Listen to Lina's podcast by clicking the image below.

Here are our favourite books

As parents will know, it's World Book Day, today. To celebrate, rather than coming into work dressed as our favourite character, we've decided to share some of our favourite reads with you. Enjoy.

Amy Hall: 'When Hitler Stole Pink Rabbit', by Judith Kerr

I have always been a voracious reader and as a child I got absolutely lost in books, so it’s impossible to pick one all-time favourite. But one book that has always stayed with me and that I read over and over again as a child was When Hitler Stole Pink Rabbit by Judith Kerr.

I think most people have encountered and been touched by one or more of Judith Kerr’s beautiful stories at some point in their lives and I am so enjoying reading all of the Mog series to my two young girls. But Pink Rabbit was just so enchanting to me. It’s frightening (especially knowing as I did that it’s based on Kerr’s own life), thrilling and emotional and takes place before the start of the second world war so the tension is palpable. Quite a big theme for a 6-year-old (which is when I first read it) but so sensitively handled. The rest of the trilogy is no less brilliant.

Fabian Castellani: 'Utopia for Realists', by Rutger Bregman

I can safely say that this work from Rutger Bregman gave me a little glimmer of hope for our world. It’s a huge claim, but once you’ve read this, you’ll understand exactly what I mean.

The way our society is structured isn’t conducive to living our best lives, but many of us don’t understand what we can change or are told that the solutions we have aren’t suitable by everyone from business owners to politicians. Rutger argues very convincingly for Universal basic income, a 15-hour working week and open borders, as well as presenting solutions for homelessness. And these aren’t just simple ‘oh let’s try this’ ideas; they’re fully researched concepts that have actual studies to back them up (including a study by charity Broadway to tackle homelessness in the City of London by simply giving homeless people grants).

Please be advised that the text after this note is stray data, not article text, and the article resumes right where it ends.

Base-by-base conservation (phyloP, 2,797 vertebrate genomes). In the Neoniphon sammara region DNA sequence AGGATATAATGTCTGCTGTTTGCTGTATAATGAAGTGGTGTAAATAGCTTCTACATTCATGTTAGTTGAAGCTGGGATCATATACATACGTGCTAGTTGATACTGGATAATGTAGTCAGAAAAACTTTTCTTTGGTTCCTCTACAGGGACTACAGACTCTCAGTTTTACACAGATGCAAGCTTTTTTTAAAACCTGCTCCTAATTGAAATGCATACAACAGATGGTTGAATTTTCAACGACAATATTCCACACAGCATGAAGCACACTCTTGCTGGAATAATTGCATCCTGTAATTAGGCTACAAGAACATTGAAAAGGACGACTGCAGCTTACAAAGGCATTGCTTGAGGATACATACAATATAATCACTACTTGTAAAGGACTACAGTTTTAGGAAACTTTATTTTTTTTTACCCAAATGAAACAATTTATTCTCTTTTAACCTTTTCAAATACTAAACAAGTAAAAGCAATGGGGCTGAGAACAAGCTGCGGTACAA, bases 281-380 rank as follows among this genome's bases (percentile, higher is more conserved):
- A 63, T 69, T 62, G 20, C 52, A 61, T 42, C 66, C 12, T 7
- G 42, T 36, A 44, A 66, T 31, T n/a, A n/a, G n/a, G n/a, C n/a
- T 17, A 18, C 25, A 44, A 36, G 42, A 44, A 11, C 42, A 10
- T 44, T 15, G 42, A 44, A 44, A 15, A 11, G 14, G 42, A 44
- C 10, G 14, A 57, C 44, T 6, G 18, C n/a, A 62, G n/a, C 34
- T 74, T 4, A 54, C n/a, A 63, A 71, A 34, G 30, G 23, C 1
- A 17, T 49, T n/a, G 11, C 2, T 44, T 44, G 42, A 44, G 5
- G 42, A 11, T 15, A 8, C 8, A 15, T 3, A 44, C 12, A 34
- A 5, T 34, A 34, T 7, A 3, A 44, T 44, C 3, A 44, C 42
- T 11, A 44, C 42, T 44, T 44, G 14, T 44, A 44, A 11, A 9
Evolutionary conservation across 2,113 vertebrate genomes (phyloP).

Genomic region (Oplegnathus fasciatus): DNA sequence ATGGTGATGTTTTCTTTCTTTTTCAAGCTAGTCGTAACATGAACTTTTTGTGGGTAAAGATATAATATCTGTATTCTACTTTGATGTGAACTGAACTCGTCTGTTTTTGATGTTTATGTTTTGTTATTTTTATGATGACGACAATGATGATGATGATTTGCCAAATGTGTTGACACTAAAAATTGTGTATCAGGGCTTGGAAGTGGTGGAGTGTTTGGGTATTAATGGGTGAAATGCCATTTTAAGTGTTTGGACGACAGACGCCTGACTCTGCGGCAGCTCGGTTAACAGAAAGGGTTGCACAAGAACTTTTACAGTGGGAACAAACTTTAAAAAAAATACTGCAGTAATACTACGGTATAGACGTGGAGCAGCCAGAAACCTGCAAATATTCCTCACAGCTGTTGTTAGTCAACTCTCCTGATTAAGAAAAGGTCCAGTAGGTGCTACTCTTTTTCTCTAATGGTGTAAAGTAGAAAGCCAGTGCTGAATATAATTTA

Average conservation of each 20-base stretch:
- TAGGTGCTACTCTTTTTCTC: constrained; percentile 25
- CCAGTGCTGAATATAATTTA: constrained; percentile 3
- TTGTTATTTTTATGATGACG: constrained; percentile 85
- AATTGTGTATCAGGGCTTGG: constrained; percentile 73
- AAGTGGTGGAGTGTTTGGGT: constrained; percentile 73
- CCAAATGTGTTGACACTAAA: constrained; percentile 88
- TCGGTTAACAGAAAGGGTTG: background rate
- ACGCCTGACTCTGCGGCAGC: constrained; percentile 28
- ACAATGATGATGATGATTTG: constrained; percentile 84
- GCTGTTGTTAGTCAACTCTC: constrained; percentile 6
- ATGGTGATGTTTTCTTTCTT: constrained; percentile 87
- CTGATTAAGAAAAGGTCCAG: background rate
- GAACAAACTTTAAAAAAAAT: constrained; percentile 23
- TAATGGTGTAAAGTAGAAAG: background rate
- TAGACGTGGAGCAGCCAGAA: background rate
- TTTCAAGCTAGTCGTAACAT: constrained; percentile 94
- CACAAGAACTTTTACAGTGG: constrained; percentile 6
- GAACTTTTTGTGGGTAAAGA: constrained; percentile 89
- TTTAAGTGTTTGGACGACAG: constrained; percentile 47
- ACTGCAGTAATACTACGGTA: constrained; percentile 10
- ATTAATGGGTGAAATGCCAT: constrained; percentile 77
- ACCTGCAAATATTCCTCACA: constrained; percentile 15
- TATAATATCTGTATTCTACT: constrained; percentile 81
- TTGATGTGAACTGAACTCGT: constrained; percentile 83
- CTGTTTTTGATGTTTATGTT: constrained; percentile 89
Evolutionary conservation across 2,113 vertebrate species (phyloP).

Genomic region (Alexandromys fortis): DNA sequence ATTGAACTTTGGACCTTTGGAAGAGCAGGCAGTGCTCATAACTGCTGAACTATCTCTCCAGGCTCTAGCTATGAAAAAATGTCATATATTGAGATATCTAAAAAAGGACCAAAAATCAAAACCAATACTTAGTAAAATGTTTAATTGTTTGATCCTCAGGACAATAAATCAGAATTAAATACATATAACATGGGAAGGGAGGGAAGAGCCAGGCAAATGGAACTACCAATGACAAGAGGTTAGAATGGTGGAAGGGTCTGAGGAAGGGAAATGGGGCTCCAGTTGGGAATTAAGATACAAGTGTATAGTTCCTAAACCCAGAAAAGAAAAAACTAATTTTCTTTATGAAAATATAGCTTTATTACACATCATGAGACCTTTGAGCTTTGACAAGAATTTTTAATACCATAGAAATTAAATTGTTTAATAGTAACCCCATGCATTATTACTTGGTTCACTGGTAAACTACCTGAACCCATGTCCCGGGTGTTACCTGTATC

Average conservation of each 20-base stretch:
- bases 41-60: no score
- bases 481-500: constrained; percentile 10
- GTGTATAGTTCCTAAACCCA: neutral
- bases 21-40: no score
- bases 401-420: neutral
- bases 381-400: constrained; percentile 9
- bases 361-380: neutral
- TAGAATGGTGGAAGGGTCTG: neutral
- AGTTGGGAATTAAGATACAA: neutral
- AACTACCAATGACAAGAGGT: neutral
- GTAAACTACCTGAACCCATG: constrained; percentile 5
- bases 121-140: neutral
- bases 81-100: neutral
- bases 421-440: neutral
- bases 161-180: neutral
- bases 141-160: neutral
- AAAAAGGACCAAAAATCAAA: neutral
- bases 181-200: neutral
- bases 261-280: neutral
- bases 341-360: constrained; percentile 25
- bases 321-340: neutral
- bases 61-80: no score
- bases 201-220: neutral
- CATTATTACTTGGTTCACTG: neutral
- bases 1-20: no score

It will honestly open your eyes as to how we can create a ‘utopia’ aka the lives we truly deserve, whilst still in-keeping with the notion of capitalism we’ve come to accept as ‘normal’.

Hannah Kalyan: "21 Lessons for the 21st Century", by Yuval Noah Harari

If you’re looking for an easy-read or a feel-good story, this is not the book for you. But, what Yuval does provide is refreshing clarity on the todays most debated and complex issues, something that can feel incredibly rare in a world dominated by fake news and click-bait headlines.

While you might need Alexa to help you define a couple words (or every other word in my case!), it is a must read for the new generations who have the tricky job of navigating the moral and political implications of biotechnology to human irrelevant in the face of Big Data algorithms.

Emilee Senchyna: "The Outsiders", by S.E Hinton

I have to admit, I am not a big reader… Nothing against books, I just have a short attention span - so any book I am going to read needs to entice me within the first chapter.

Thinking back to the books I have read, 'The Outsiders' by S.E Hinton has always had a special place in my heart. The story follows a young Ponyboy Curtis as he details the conflict between two rival gangs divided by their socioeconomic status: the working-class ‘Greasers’ and the upper-class ‘Socs’. I started out by watching the film and maybe it was the hunky 80’s star-studded cast that got my attention – but after watching, I was hooked. After finishing the novel in record time, I was then one of those people who now claimed, ‘the book is better than the movie’.

Lucky for me the year after I read the book – it was chosen as the novel study for English class, so you could say I was an expert in all things Greasers and Socs. Till this day, I can recite monologs from Ponyboy and still shed a tear up when Jonny passes away (sorry for the spoiler). For a long time, I even wanted to get ‘stay gold’ tattooed on me, and who knows maybe I still will.

Adrian Ma: "One Hundred Years of Solitude" by Gabriel Garcia Marquez’s